This Bill Takes On An Often Overlooked Risk Of Domestic Abuse

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There are lots of reasons it can be difficult for a woman to leave an abusive relationship, but one big one is often overlooked. What if she loses her job? Women often have to move, change their routines, and spend time in the legal system applying for restraining orders. All of that can add the threat of financial insecurity to an already trying situation.

Recitfying that is the aim of a new bill, introduced today by Washington Senator Patty Murray and a host of Democrats, aiming to make it easier for women dealing with domestic violence to get help without fearing for their jobs or their economic futures.

Murray and California Rep. Lucille Roybal-Allard introduced the Security and Financial Empowerment (SAFE) Act of 2015 on Tuesday morning. The bill would, according to a Murray spokesperson, provide survivors with guaranteed paid leave if they need medical or legal help, and protect them from being fired if they're getting harassed at work or need additional security measures in order to stay safe.

“Survivors should not have to choose between economic security and safety," Murray said in a statement. "The SAFE Act would take critical steps to ensure survivors aren’t trapped in abusive relationships for financial reasons, and can seek protections at work without fear of punishment.”

While it might seem like common sense that survivors of domestic violence or assault should be able to heal and consider options without worrying about their economic future, the reality is anything but simple. It takes an average of seven attempts for a domestic violence survivor to leave an abuser, and the single most dangerous time for people in abusive relationships is when they leave.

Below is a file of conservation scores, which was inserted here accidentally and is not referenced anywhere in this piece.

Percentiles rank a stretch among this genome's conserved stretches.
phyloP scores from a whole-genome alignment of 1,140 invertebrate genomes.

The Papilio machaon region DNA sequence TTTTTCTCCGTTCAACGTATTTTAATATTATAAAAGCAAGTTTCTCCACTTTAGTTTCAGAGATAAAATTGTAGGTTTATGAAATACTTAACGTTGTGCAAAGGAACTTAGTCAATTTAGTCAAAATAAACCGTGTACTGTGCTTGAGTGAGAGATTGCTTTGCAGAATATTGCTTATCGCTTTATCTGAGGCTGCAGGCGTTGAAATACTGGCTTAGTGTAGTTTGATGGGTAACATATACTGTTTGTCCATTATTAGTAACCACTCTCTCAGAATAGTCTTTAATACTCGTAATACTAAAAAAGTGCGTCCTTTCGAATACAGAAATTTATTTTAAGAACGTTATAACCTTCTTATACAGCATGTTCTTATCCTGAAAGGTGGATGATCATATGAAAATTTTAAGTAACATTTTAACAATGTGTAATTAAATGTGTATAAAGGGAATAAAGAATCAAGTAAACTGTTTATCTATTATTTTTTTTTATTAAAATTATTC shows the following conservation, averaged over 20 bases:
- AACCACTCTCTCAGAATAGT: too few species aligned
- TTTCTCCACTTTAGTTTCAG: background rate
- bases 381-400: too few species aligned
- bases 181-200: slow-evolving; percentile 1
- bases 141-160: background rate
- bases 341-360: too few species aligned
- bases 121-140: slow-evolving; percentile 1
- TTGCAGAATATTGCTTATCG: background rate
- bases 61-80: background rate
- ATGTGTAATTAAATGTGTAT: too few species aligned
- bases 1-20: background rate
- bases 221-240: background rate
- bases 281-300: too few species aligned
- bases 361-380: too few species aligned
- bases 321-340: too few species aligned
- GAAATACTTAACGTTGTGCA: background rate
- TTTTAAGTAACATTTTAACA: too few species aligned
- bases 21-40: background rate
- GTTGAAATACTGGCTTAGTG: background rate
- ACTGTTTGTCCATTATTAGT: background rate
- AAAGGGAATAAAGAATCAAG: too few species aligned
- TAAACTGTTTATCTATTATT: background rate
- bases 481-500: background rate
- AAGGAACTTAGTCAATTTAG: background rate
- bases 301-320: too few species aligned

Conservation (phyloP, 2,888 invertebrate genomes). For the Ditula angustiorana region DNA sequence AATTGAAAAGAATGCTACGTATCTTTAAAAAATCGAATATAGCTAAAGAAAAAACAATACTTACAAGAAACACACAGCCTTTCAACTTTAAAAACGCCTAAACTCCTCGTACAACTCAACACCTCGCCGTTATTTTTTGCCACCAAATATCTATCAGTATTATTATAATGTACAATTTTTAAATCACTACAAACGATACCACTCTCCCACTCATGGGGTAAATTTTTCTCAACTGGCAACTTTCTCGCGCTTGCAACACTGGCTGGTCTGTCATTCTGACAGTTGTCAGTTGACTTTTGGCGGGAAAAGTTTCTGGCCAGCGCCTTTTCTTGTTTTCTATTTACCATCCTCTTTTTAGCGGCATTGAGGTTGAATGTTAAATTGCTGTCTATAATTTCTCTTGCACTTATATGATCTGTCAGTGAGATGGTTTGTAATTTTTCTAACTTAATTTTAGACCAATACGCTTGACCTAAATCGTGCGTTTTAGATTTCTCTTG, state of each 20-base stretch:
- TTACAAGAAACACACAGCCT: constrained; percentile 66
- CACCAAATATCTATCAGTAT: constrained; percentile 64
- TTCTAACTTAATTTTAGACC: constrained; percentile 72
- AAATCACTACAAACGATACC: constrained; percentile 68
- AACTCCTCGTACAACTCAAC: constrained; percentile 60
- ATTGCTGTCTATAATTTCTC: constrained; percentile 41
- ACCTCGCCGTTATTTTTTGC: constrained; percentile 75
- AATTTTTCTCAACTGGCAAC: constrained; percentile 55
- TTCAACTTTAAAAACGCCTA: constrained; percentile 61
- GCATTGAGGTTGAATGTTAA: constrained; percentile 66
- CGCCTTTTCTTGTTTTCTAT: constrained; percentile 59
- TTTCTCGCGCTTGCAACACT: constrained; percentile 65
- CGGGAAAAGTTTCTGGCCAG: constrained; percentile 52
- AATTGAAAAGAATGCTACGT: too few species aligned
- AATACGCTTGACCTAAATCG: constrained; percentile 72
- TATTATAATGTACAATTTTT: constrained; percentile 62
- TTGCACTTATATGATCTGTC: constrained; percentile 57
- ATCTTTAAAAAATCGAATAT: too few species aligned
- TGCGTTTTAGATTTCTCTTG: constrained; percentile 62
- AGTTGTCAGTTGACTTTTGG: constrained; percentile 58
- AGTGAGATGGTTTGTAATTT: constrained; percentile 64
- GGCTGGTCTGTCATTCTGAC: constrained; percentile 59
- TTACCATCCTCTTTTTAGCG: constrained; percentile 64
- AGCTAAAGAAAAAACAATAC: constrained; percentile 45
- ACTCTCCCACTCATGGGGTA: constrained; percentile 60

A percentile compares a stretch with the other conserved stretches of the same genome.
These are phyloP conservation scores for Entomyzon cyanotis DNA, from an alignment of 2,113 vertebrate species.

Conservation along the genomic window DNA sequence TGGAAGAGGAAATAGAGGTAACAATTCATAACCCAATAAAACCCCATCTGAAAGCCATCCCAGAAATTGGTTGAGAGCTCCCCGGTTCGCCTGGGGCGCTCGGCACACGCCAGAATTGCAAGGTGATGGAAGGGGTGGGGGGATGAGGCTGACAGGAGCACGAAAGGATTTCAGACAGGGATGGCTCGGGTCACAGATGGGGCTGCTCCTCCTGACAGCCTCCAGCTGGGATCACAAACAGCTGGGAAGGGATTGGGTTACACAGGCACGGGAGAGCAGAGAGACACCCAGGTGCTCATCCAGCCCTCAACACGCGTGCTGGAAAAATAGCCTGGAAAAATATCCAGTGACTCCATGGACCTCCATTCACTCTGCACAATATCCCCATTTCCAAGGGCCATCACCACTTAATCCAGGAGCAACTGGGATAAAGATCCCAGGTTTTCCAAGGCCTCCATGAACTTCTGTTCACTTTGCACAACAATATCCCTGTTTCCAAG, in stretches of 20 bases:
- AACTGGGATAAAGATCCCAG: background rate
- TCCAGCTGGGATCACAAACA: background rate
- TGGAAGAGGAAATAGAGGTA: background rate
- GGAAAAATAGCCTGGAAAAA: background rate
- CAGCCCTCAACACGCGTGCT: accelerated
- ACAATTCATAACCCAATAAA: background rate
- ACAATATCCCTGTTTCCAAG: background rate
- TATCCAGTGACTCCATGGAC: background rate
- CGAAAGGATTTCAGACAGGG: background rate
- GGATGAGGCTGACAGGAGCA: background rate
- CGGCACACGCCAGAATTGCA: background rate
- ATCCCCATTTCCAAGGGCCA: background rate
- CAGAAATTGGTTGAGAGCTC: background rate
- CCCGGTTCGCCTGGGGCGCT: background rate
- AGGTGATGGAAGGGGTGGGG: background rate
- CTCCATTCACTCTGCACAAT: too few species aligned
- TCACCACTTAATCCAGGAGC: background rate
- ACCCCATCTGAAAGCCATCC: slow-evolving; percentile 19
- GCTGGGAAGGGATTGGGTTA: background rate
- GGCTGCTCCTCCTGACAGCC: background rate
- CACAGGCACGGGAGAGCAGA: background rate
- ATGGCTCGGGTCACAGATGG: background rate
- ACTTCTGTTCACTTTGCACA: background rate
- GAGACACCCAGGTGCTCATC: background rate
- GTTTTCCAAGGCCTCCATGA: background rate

Survivors should not have to choose between economic security and safety.

Sen. Patty Murray, D-Washington
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Another component of abuse that makes leaving difficult is an economic one. According to the National Coalition Against Domestic Violence, as many as 60% of survivors of intimate partner violence lose a job for reasons connected to abuse. And even something as simple applying for a credit card can be difficult when you don't want to reveal your location. The proposed bill will also include grants for programs that support financial literacy training and advocacy and studies looking at what issues — and what parts of the country — are the most difficult for people trying to leave an abusive situation.

Right now, only 17 states give survivors paid leave in order to do essential things like go to court or to the doctor, which means millions of American women could potentially be fired if they had to miss work to take an abuser to court. And there aren't protections for workers whose partners might try to harass them by sending intimate photos to an employer, but the bill would protect survivors from discrimination if someone tried to humiliate them using "revenge porn."

Murray helped draft the original 1994 Violence Against Women Act, and she has pushed to update and expand the law many times in the past 20 years. She played a major role in expanding VAWA to protect Native American women, who were excluded under the original and experience violence at epidemic rates. Murray first introduced the SAFE Act in 2006 and has re-introduced it several times since then. Murray has also been a strong supporter of legislation aimed at reducing sexual assault on college campuses.

The SAFE bill could provide domestic violence survivors with crucial protections, but there are still other things that would help protect them as well. Women are 11 times more likely to be killed by a gun in America than in similarly prosperous countries, and according to research from Everytown.org, at least 52% of women killed with guns in the U.S. are killed by a family member or intimate partner. Murray has also been a vocal advocate for more comprehensive gun regulations.
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